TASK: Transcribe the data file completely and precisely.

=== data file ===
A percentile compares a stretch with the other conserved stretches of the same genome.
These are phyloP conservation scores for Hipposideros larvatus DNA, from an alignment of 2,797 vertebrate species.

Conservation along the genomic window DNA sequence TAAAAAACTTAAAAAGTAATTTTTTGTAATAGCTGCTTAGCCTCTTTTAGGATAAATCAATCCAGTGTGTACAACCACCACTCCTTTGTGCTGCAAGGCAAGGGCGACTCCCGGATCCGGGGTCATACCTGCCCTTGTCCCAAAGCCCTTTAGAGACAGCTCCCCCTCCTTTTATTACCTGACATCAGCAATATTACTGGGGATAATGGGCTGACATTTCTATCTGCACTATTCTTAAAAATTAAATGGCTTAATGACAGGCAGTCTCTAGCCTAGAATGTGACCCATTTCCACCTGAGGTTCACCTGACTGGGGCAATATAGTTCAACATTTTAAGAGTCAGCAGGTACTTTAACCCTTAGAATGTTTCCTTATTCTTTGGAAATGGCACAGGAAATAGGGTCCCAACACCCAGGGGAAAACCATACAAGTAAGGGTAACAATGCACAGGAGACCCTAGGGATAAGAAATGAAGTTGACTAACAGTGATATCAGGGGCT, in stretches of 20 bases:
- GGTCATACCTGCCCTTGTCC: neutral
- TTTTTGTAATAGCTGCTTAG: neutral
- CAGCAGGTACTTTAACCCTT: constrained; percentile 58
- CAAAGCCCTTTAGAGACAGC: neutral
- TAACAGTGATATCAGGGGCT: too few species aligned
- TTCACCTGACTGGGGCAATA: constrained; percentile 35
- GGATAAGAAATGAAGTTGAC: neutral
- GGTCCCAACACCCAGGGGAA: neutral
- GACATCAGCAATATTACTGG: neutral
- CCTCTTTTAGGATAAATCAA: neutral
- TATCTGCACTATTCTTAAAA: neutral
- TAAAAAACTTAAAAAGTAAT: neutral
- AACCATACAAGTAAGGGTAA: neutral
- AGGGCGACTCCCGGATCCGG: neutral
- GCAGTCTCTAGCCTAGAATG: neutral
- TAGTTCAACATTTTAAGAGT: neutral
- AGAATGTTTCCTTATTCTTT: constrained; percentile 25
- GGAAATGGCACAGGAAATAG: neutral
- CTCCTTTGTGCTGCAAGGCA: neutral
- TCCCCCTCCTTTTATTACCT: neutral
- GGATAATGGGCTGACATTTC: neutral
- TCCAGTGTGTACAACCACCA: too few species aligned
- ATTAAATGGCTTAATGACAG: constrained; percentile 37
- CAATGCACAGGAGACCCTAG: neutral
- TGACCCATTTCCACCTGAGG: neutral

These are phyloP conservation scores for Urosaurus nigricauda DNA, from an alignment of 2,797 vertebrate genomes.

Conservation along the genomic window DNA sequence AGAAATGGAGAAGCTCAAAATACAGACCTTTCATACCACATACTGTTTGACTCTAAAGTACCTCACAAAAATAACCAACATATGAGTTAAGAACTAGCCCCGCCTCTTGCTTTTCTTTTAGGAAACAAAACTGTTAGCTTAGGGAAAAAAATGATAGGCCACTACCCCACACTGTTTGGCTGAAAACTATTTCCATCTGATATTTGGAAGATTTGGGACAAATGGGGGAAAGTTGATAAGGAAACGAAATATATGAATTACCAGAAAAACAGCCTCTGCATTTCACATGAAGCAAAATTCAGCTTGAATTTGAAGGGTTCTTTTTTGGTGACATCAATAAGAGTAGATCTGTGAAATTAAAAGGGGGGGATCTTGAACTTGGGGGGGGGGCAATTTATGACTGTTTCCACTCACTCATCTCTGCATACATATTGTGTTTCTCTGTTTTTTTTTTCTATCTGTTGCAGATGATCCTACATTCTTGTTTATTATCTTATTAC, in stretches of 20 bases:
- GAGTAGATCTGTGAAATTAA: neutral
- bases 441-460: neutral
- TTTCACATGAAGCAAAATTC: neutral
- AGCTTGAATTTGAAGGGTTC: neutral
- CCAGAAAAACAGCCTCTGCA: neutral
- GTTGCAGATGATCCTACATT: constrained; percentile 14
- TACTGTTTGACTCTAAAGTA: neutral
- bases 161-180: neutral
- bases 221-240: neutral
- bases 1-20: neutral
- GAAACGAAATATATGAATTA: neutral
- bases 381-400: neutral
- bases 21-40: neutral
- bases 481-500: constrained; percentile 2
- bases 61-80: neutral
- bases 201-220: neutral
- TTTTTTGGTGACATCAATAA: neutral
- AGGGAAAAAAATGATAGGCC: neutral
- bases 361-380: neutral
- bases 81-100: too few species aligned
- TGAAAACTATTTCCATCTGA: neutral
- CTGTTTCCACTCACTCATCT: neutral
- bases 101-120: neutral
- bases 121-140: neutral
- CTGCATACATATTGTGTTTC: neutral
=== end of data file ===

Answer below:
A percentile compares a stretch with the other conserved stretches of the same genome.
These are phyloP conservation scores for Hipposideros larvatus DNA, from an alignment of 2,797 vertebrate species.

Conservation along the genomic window DNA sequence TAAAAAACTTAAAAAGTAATTTTTTGTAATAGCTGCTTAGCCTCTTTTAGGATAAATCAATCCAGTGTGTACAACCACCACTCCTTTGTGCTGCAAGGCAAGGGCGACTCCCGGATCCGGGGTCATACCTGCCCTTGTCCCAAAGCCCTTTAGAGACAGCTCCCCCTCCTTTTATTACCTGACATCAGCAATATTACTGGGGATAATGGGCTGACATTTCTATCTGCACTATTCTTAAAAATTAAATGGCTTAATGACAGGCAGTCTCTAGCCTAGAATGTGACCCATTTCCACCTGAGGTTCACCTGACTGGGGCAATATAGTTCAACATTTTAAGAGTCAGCAGGTACTTTAACCCTTAGAATGTTTCCTTATTCTTTGGAAATGGCACAGGAAATAGGGTCCCAACACCCAGGGGAAAACCATACAAGTAAGGGTAACAATGCACAGGAGACCCTAGGGATAAGAAATGAAGTTGACTAACAGTGATATCAGGGGCT, in stretches of 20 bases:
- GGTCATACCTGCCCTTGTCC: neutral
- TTTTTGTAATAGCTGCTTAG: neutral
- CAGCAGGTACTTTAACCCTT: constrained; percentile 58
- CAAAGCCCTTTAGAGACAGC: neutral
- TAACAGTGATATCAGGGGCT: too few species aligned
- TTCACCTGACTGGGGCAATA: constrained; percentile 35
- GGATAAGAAATGAAGTTGAC: neutral
- GGTCCCAACACCCAGGGGAA: neutral
- GACATCAGCAATATTACTGG: neutral
- CCTCTTTTAGGATAAATCAA: neutral
- TATCTGCACTATTCTTAAAA: neutral
- TAAAAAACTTAAAAAGTAAT: neutral
- AACCATACAAGTAAGGGTAA: neutral
- AGGGCGACTCCCGGATCCGG: neutral
- GCAGTCTCTAGCCTAGAATG: neutral
- TAGTTCAACATTTTAAGAGT: neutral
- AGAATGTTTCCTTATTCTTT: constrained; percentile 25
- GGAAATGGCACAGGAAATAG: neutral
- CTCCTTTGTGCTGCAAGGCA: neutral
- TCCCCCTCCTTTTATTACCT: neutral
- GGATAATGGGCTGACATTTC: neutral
- TCCAGTGTGTACAACCACCA: too few species aligned
- ATTAAATGGCTTAATGACAG: constrained; percentile 37
- CAATGCACAGGAGACCCTAG: neutral
- TGACCCATTTCCACCTGAGG: neutral

These are phyloP conservation scores for Urosaurus nigricauda DNA, from an alignment of 2,797 vertebrate genomes.

Conservation along the genomic window DNA sequence AGAAATGGAGAAGCTCAAAATACAGACCTTTCATACCACATACTGTTTGACTCTAAAGTACCTCACAAAAATAACCAACATATGAGTTAAGAACTAGCCCCGCCTCTTGCTTTTCTTTTAGGAAACAAAACTGTTAGCTTAGGGAAAAAAATGATAGGCCACTACCCCACACTGTTTGGCTGAAAACTATTTCCATCTGATATTTGGAAGATTTGGGACAAATGGGGGAAAGTTGATAAGGAAACGAAATATATGAATTACCAGAAAAACAGCCTCTGCATTTCACATGAAGCAAAATTCAGCTTGAATTTGAAGGGTTCTTTTTTGGTGACATCAATAAGAGTAGATCTGTGAAATTAAAAGGGGGGGATCTTGAACTTGGGGGGGGGGCAATTTATGACTGTTTCCACTCACTCATCTCTGCATACATATTGTGTTTCTCTGTTTTTTTTTTCTATCTGTTGCAGATGATCCTACATTCTTGTTTATTATCTTATTAC, in stretches of 20 bases:
- GAGTAGATCTGTGAAATTAA: neutral
- bases 441-460: neutral
- TTTCACATGAAGCAAAATTC: neutral
- AGCTTGAATTTGAAGGGTTC: neutral
- CCAGAAAAACAGCCTCTGCA: neutral
- GTTGCAGATGATCCTACATT: constrained; percentile 14
- TACTGTTTGACTCTAAAGTA: neutral
- bases 161-180: neutral
- bases 221-240: neutral
- bases 1-20: neutral
- GAAACGAAATATATGAATTA: neutral
- bases 381-400: neutral
- bases 21-40: neutral
- bases 481-500: constrained; percentile 2
- bases 61-80: neutral
- bases 201-220: neutral
- TTTTTTGGTGACATCAATAA: neutral
- AGGGAAAAAAATGATAGGCC: neutral
- bases 361-380: neutral
- bases 81-100: too few species aligned
- TGAAAACTATTTCCATCTGA: neutral
- CTGTTTCCACTCACTCATCT: neutral
- bases 101-120: neutral
- bases 121-140: neutral
- CTGCATACATATTGTGTTTC: neutral